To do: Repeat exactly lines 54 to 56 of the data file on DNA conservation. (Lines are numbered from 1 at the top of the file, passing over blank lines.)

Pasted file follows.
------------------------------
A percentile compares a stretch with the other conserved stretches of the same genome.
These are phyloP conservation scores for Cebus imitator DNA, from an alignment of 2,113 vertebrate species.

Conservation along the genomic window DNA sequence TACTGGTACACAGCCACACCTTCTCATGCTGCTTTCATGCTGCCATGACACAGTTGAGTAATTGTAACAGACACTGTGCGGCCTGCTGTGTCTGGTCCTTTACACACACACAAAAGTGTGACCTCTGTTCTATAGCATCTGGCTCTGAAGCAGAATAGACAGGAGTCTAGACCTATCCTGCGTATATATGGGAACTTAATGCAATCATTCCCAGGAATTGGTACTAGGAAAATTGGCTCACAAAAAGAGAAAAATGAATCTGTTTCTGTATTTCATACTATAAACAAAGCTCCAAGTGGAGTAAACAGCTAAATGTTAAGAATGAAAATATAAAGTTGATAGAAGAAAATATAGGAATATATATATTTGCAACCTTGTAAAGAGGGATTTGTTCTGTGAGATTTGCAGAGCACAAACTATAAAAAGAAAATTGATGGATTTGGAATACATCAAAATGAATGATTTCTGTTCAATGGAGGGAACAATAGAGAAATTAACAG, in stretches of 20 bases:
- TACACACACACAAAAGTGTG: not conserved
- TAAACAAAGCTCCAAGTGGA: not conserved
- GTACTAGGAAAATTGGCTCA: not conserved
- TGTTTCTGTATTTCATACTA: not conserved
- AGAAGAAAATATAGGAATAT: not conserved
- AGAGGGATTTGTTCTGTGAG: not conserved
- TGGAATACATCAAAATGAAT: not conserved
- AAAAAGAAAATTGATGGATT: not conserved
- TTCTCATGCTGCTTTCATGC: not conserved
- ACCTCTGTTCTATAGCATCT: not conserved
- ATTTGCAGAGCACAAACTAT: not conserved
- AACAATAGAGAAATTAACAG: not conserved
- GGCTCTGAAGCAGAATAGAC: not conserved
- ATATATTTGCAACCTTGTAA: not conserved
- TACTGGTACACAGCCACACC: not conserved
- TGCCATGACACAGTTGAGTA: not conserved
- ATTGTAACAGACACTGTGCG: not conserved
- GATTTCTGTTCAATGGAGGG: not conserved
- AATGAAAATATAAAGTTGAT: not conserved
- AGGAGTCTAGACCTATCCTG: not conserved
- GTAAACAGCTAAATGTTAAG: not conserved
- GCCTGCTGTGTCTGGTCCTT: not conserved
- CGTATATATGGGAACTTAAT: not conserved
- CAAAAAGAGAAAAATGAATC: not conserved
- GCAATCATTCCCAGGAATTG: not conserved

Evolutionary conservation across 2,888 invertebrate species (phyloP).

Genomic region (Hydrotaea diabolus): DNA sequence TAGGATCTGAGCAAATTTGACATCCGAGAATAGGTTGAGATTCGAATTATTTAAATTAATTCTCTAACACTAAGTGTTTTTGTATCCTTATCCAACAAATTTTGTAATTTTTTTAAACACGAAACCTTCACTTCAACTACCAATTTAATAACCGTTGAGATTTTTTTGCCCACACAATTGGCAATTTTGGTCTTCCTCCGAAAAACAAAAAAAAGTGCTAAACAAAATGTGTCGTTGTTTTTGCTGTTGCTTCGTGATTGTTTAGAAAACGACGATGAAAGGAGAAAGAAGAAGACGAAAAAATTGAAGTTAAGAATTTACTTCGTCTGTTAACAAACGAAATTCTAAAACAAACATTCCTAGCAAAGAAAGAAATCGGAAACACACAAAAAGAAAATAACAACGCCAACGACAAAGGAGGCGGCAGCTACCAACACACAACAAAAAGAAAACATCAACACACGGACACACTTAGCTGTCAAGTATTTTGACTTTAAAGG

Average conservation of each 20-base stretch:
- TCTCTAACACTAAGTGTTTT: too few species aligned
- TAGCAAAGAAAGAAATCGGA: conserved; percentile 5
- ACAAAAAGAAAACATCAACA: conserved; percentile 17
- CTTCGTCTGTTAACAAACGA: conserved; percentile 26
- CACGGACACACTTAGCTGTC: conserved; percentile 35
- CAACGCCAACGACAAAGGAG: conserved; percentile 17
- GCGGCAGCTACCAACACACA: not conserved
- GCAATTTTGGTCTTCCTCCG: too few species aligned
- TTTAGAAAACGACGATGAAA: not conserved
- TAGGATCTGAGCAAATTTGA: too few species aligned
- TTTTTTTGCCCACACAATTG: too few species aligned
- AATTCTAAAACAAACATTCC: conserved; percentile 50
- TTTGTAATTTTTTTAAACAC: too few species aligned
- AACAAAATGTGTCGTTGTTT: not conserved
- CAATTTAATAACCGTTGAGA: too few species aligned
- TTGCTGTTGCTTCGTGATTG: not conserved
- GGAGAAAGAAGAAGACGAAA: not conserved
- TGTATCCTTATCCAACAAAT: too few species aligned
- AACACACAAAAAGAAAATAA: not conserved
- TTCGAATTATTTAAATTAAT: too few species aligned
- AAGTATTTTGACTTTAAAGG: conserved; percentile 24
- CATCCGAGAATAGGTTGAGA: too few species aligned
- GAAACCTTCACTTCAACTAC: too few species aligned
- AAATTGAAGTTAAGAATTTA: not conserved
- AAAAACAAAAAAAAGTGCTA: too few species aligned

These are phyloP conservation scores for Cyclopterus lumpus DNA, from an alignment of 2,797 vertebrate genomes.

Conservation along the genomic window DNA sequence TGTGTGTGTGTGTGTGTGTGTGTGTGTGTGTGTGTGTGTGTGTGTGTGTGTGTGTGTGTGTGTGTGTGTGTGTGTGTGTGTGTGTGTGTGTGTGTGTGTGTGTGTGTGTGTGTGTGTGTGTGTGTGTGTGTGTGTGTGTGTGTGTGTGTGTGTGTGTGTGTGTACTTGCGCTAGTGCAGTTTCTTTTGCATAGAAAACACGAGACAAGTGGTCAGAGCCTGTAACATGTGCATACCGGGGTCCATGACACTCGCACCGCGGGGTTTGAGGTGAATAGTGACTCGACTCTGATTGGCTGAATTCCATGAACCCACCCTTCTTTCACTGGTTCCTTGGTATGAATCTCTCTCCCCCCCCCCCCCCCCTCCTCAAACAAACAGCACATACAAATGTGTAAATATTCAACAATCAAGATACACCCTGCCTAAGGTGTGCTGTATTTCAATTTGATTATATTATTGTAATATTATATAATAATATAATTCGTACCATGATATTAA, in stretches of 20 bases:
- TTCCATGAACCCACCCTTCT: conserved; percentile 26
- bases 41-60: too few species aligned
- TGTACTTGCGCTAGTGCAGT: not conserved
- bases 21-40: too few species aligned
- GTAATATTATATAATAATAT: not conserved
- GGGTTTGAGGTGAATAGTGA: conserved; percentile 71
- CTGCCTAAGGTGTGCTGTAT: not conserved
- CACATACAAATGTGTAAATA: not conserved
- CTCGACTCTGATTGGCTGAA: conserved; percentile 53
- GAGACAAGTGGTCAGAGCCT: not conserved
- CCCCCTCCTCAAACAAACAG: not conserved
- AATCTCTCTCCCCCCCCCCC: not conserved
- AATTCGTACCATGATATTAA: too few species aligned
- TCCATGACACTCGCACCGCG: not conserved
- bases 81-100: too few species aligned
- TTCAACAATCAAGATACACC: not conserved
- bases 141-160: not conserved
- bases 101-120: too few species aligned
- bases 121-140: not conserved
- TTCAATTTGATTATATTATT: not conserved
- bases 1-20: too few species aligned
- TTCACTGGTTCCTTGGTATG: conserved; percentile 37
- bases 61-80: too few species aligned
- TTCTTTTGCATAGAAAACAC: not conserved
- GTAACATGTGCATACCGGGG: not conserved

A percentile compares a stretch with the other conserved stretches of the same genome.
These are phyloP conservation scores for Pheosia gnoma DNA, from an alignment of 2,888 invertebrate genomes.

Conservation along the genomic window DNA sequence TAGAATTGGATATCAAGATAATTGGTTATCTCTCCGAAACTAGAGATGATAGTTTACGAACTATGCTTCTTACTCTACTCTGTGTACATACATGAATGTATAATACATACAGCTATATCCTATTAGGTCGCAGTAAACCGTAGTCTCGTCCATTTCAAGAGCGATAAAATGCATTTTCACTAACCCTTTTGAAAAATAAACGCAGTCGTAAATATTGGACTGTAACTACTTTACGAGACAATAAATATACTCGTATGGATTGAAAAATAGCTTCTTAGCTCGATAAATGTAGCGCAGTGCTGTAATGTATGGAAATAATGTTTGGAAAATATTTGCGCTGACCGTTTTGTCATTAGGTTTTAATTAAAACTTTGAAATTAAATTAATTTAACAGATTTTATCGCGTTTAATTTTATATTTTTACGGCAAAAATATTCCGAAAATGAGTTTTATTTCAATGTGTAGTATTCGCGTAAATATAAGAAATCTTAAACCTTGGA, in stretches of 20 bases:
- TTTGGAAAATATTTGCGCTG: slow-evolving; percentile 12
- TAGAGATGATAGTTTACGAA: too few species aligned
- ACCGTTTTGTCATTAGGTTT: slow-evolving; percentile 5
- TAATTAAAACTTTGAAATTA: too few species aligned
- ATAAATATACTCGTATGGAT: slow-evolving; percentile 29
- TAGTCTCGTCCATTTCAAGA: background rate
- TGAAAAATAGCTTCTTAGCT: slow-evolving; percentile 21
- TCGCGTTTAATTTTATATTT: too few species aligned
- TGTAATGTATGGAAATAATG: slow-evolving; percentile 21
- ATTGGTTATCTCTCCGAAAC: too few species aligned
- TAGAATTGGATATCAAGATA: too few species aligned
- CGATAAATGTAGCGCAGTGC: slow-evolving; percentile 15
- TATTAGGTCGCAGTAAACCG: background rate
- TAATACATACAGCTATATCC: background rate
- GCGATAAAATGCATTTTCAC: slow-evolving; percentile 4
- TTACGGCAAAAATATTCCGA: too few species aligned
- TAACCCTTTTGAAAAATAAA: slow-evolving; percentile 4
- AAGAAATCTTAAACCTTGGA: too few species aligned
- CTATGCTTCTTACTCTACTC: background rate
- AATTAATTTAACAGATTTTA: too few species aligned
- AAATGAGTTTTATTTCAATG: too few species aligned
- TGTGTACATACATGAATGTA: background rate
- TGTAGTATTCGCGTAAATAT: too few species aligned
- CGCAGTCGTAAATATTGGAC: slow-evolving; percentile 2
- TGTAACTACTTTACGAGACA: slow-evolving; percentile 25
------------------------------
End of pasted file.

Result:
- GAAACCTTCACTTCAACTAC: too few species aligned
- AAATTGAAGTTAAGAATTTA: not conserved
- AAAAACAAAAAAAAGTGCTA: too few species aligned